Blue Rock-thrush (Monticola solitarius)

Appearance:

A slim, medium large thrush attached to rocky terrain, mountains or concrete buildings. Differs from Rufous-tailed Rock-Thrust, Monticola saxatilis in all plumages by long bill, and long, dark tail (not rufous). Bill and tail gives the bird an elongated appearance and profile. The tail reaches far behind the primaries when perched. Male unmistakable if seen well, but note that the bluish tones appears dark grey in unfavorable light. First winter males are barred underneath but gradually turns bluer and more evenly coloured. Immatures and females look alike with grey-brown upperparts and barred underparts, and are generally darker in throat and breast than M. saxatilis.

Sound:

Alarm call consists of short, soft whistles. Often two notes in sequence, the second one higher ("pjuu-eee"), and sometimes followed by series of dry "check" sounds. The song is a beautiful, melodious fluting which can be very difficult to distinguish from M. saxatilis. It generally has a more melancholic feel, with more tremulous fluting than the latter, with less lingering in the higher register. The structure is variable and simple, but sometimes more elaborate in song-flight or when including mimicry. Both sexes sing, but male most actively.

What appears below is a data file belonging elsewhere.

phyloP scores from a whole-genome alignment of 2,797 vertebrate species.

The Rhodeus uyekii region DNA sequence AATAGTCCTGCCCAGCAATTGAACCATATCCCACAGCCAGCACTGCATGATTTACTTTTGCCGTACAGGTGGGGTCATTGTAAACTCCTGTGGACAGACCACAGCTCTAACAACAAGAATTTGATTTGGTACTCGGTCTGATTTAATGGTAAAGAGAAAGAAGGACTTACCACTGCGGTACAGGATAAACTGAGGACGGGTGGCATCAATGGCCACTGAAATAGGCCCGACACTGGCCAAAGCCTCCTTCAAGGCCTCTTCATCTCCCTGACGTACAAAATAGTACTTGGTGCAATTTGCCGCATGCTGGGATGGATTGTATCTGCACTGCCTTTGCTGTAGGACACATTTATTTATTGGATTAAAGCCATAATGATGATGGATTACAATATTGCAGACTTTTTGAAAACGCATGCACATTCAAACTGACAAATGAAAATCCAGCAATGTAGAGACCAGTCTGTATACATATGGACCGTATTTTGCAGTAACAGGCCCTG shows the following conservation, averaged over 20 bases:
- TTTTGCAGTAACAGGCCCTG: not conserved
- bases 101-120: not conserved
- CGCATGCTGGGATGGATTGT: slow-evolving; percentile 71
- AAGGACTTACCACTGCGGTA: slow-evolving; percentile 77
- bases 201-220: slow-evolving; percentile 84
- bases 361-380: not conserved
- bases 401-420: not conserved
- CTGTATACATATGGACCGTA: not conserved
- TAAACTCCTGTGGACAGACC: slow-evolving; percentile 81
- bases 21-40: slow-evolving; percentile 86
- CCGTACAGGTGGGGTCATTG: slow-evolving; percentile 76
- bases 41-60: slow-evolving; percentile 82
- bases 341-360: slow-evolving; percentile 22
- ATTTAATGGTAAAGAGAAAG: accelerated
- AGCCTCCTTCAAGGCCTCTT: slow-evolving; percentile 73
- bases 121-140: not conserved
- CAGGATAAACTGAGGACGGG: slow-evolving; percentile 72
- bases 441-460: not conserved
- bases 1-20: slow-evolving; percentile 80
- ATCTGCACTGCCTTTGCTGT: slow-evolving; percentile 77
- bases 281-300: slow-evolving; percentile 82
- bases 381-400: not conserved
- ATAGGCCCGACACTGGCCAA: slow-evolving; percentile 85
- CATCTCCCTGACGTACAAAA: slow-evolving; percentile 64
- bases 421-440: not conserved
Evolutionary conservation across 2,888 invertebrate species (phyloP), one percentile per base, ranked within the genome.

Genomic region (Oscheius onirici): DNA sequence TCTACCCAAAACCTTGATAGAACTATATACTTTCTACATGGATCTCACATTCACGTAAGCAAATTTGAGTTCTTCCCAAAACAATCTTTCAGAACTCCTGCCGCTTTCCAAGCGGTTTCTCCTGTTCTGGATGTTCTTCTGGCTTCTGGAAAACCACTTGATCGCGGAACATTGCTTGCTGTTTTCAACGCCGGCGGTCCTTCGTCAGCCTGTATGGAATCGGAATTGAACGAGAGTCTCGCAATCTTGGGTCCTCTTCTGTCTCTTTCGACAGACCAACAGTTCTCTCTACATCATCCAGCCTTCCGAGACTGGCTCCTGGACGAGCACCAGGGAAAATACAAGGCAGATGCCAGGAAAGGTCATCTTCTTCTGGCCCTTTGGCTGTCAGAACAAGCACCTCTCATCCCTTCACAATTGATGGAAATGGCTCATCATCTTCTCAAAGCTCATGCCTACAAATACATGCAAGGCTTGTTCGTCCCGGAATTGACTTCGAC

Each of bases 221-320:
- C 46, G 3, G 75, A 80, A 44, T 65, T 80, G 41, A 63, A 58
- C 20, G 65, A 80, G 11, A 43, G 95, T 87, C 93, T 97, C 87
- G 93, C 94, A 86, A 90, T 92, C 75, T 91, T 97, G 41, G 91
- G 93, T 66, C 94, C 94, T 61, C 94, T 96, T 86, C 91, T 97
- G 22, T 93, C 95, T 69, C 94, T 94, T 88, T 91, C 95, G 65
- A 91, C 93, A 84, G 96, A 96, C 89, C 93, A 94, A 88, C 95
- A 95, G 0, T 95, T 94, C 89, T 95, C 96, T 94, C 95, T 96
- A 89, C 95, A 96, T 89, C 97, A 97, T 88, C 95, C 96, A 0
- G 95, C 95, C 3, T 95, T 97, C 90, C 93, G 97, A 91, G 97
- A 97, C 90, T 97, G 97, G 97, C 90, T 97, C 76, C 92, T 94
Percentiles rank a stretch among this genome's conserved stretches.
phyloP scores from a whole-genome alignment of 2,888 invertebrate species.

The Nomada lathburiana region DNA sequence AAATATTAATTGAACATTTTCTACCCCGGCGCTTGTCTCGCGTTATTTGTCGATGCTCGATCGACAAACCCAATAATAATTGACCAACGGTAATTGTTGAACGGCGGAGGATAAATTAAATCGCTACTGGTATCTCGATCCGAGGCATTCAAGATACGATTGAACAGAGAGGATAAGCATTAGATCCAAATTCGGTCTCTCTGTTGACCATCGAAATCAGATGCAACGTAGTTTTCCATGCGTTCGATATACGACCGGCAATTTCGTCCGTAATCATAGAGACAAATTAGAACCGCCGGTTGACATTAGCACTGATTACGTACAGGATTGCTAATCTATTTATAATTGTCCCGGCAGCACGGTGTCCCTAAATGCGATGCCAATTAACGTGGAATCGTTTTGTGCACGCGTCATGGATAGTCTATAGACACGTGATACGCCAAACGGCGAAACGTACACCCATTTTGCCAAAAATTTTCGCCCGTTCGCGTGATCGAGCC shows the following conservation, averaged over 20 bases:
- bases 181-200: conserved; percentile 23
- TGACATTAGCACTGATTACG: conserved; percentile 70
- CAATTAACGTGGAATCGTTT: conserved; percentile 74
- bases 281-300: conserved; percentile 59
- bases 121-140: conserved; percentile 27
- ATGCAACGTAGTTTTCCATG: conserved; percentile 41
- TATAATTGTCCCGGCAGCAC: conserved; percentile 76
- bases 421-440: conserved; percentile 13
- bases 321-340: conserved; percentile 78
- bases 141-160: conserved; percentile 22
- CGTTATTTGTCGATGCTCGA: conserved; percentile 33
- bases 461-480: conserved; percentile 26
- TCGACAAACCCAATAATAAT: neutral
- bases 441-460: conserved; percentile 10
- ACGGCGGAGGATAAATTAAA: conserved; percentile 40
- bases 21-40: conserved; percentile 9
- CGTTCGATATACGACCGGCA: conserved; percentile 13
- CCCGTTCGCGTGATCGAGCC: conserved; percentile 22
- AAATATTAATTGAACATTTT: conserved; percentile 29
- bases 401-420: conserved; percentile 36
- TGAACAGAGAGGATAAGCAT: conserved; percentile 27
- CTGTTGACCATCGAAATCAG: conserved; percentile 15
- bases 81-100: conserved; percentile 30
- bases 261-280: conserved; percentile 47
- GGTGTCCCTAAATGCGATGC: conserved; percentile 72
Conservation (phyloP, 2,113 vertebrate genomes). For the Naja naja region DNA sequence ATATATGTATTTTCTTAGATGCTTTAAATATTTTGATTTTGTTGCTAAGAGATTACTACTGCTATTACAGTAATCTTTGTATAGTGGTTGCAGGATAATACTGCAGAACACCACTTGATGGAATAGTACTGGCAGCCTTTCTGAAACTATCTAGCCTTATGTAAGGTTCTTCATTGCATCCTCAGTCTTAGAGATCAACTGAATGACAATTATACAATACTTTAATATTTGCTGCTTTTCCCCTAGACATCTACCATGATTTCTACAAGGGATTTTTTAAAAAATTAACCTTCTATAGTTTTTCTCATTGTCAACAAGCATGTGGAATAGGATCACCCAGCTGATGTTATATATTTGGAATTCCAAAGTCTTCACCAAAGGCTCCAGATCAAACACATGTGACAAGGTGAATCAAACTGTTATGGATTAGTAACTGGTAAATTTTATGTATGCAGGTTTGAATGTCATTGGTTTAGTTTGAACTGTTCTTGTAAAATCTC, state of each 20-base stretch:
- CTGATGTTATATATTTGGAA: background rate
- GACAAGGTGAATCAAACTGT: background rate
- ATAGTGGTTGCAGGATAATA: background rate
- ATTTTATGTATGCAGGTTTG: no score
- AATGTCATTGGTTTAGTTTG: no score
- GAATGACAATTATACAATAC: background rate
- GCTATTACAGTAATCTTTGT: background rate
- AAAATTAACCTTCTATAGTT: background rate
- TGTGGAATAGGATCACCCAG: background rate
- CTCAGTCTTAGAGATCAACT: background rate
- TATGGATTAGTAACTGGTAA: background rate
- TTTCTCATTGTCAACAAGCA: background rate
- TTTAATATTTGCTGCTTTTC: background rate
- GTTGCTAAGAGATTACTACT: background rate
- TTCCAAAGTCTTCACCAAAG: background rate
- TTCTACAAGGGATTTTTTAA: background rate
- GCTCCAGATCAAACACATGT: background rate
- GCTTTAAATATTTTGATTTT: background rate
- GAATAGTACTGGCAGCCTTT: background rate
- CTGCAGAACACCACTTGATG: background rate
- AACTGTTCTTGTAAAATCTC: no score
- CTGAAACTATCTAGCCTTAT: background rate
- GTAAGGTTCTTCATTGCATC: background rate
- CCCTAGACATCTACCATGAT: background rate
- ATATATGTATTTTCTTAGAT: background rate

Song:

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See sound file


Distribution:

Xeno-canto: map

Ecology:

Birdlife ecology

Links:

Observation.org Latest observations

Video IBC

Image search Flickr NB! May give other species

Sound search at Xeno-canto

Featherbase

CC
Facts:
Length (cm):
20-20
Wingspan (cm):
33-37
Weight (gram):
57-64
Size group:
Thrush-size
Similar species (image):
Similar species (sound):
Silhouette Group:
Thrush-like
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Several different images of the species
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Several different sounds of the species